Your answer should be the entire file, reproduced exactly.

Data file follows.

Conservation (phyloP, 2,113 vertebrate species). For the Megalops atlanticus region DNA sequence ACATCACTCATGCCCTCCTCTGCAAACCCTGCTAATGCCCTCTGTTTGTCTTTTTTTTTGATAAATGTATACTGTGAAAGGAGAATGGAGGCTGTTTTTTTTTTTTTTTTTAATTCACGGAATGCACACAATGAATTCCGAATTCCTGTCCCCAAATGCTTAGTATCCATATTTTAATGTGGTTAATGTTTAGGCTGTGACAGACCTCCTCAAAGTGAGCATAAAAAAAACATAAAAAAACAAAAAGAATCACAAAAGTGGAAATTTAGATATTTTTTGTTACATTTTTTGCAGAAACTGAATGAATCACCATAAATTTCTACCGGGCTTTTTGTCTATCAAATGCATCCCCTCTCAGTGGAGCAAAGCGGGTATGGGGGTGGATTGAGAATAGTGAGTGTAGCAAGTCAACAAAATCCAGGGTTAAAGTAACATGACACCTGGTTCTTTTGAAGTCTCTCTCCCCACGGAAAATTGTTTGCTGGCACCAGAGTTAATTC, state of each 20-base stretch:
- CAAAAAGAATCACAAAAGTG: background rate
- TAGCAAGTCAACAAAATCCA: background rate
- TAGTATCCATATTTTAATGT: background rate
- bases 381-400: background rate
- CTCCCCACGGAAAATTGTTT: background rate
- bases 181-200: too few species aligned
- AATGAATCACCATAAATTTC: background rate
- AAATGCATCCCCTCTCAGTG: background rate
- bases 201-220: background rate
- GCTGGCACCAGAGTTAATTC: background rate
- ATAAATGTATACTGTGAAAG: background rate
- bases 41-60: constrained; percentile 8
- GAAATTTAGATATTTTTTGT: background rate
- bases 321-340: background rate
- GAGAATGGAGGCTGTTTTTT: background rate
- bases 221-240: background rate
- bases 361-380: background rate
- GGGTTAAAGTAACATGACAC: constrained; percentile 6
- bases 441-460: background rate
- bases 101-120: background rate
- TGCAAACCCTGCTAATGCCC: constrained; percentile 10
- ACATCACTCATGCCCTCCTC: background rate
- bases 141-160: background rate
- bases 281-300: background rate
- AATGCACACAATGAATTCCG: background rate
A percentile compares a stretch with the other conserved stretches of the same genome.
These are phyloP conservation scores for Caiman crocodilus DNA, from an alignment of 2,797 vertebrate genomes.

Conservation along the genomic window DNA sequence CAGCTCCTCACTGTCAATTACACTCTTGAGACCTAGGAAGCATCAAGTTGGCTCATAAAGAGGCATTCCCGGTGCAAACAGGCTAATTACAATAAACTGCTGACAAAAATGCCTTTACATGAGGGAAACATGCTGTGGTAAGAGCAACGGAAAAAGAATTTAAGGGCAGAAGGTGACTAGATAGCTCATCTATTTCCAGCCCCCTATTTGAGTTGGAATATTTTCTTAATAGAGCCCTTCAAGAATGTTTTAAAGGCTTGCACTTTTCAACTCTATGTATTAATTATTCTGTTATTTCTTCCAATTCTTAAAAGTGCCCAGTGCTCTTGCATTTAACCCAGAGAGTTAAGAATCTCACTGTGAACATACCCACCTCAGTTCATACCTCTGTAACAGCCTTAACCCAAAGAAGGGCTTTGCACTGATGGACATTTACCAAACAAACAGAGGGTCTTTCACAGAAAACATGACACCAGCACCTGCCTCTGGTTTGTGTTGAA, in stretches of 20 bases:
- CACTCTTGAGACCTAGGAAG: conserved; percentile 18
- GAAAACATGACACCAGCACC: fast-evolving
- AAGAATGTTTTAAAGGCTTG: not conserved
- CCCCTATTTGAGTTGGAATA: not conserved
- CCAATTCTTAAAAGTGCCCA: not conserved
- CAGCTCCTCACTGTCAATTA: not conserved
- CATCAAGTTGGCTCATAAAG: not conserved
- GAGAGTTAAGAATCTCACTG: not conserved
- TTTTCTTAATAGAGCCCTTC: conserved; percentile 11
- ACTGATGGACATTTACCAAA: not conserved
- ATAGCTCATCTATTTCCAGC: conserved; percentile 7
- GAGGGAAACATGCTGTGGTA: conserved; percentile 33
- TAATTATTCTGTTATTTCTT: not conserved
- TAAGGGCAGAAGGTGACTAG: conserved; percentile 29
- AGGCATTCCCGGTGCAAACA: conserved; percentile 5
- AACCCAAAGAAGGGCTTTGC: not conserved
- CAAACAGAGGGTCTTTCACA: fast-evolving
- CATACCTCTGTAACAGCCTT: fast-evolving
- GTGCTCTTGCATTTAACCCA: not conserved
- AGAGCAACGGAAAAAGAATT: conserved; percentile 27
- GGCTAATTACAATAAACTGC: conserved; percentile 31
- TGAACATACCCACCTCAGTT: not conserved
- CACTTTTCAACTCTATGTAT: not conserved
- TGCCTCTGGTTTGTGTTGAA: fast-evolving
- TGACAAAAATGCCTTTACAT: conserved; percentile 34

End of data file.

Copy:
Conservation (phyloP, 2,113 vertebrate species). For the Megalops atlanticus region DNA sequence ACATCACTCATGCCCTCCTCTGCAAACCCTGCTAATGCCCTCTGTTTGTCTTTTTTTTTGATAAATGTATACTGTGAAAGGAGAATGGAGGCTGTTTTTTTTTTTTTTTTTAATTCACGGAATGCACACAATGAATTCCGAATTCCTGTCCCCAAATGCTTAGTATCCATATTTTAATGTGGTTAATGTTTAGGCTGTGACAGACCTCCTCAAAGTGAGCATAAAAAAAACATAAAAAAACAAAAAGAATCACAAAAGTGGAAATTTAGATATTTTTTGTTACATTTTTTGCAGAAACTGAATGAATCACCATAAATTTCTACCGGGCTTTTTGTCTATCAAATGCATCCCCTCTCAGTGGAGCAAAGCGGGTATGGGGGTGGATTGAGAATAGTGAGTGTAGCAAGTCAACAAAATCCAGGGTTAAAGTAACATGACACCTGGTTCTTTTGAAGTCTCTCTCCCCACGGAAAATTGTTTGCTGGCACCAGAGTTAATTC, state of each 20-base stretch:
- CAAAAAGAATCACAAAAGTG: background rate
- TAGCAAGTCAACAAAATCCA: background rate
- TAGTATCCATATTTTAATGT: background rate
- bases 381-400: background rate
- CTCCCCACGGAAAATTGTTT: background rate
- bases 181-200: too few species aligned
- AATGAATCACCATAAATTTC: background rate
- AAATGCATCCCCTCTCAGTG: background rate
- bases 201-220: background rate
- GCTGGCACCAGAGTTAATTC: background rate
- ATAAATGTATACTGTGAAAG: background rate
- bases 41-60: constrained; percentile 8
- GAAATTTAGATATTTTTTGT: background rate
- bases 321-340: background rate
- GAGAATGGAGGCTGTTTTTT: background rate
- bases 221-240: background rate
- bases 361-380: background rate
- GGGTTAAAGTAACATGACAC: constrained; percentile 6
- bases 441-460: background rate
- bases 101-120: background rate
- TGCAAACCCTGCTAATGCCC: constrained; percentile 10
- ACATCACTCATGCCCTCCTC: background rate
- bases 141-160: background rate
- bases 281-300: background rate
- AATGCACACAATGAATTCCG: background rate
A percentile compares a stretch with the other conserved stretches of the same genome.
These are phyloP conservation scores for Caiman crocodilus DNA, from an alignment of 2,797 vertebrate genomes.

Conservation along the genomic window DNA sequence CAGCTCCTCACTGTCAATTACACTCTTGAGACCTAGGAAGCATCAAGTTGGCTCATAAAGAGGCATTCCCGGTGCAAACAGGCTAATTACAATAAACTGCTGACAAAAATGCCTTTACATGAGGGAAACATGCTGTGGTAAGAGCAACGGAAAAAGAATTTAAGGGCAGAAGGTGACTAGATAGCTCATCTATTTCCAGCCCCCTATTTGAGTTGGAATATTTTCTTAATAGAGCCCTTCAAGAATGTTTTAAAGGCTTGCACTTTTCAACTCTATGTATTAATTATTCTGTTATTTCTTCCAATTCTTAAAAGTGCCCAGTGCTCTTGCATTTAACCCAGAGAGTTAAGAATCTCACTGTGAACATACCCACCTCAGTTCATACCTCTGTAACAGCCTTAACCCAAAGAAGGGCTTTGCACTGATGGACATTTACCAAACAAACAGAGGGTCTTTCACAGAAAACATGACACCAGCACCTGCCTCTGGTTTGTGTTGAA, in stretches of 20 bases:
- CACTCTTGAGACCTAGGAAG: conserved; percentile 18
- GAAAACATGACACCAGCACC: fast-evolving
- AAGAATGTTTTAAAGGCTTG: not conserved
- CCCCTATTTGAGTTGGAATA: not conserved
- CCAATTCTTAAAAGTGCCCA: not conserved
- CAGCTCCTCACTGTCAATTA: not conserved
- CATCAAGTTGGCTCATAAAG: not conserved
- GAGAGTTAAGAATCTCACTG: not conserved
- TTTTCTTAATAGAGCCCTTC: conserved; percentile 11
- ACTGATGGACATTTACCAAA: not conserved
- ATAGCTCATCTATTTCCAGC: conserved; percentile 7
- GAGGGAAACATGCTGTGGTA: conserved; percentile 33
- TAATTATTCTGTTATTTCTT: not conserved
- TAAGGGCAGAAGGTGACTAG: conserved; percentile 29
- AGGCATTCCCGGTGCAAACA: conserved; percentile 5
- AACCCAAAGAAGGGCTTTGC: not conserved
- CAAACAGAGGGTCTTTCACA: fast-evolving
- CATACCTCTGTAACAGCCTT: fast-evolving
- GTGCTCTTGCATTTAACCCA: not conserved
- AGAGCAACGGAAAAAGAATT: conserved; percentile 27
- GGCTAATTACAATAAACTGC: conserved; percentile 31
- TGAACATACCCACCTCAGTT: not conserved
- CACTTTTCAACTCTATGTAT: not conserved
- TGCCTCTGGTTTGTGTTGAA: fast-evolving
- TGACAAAAATGCCTTTACAT: conserved; percentile 34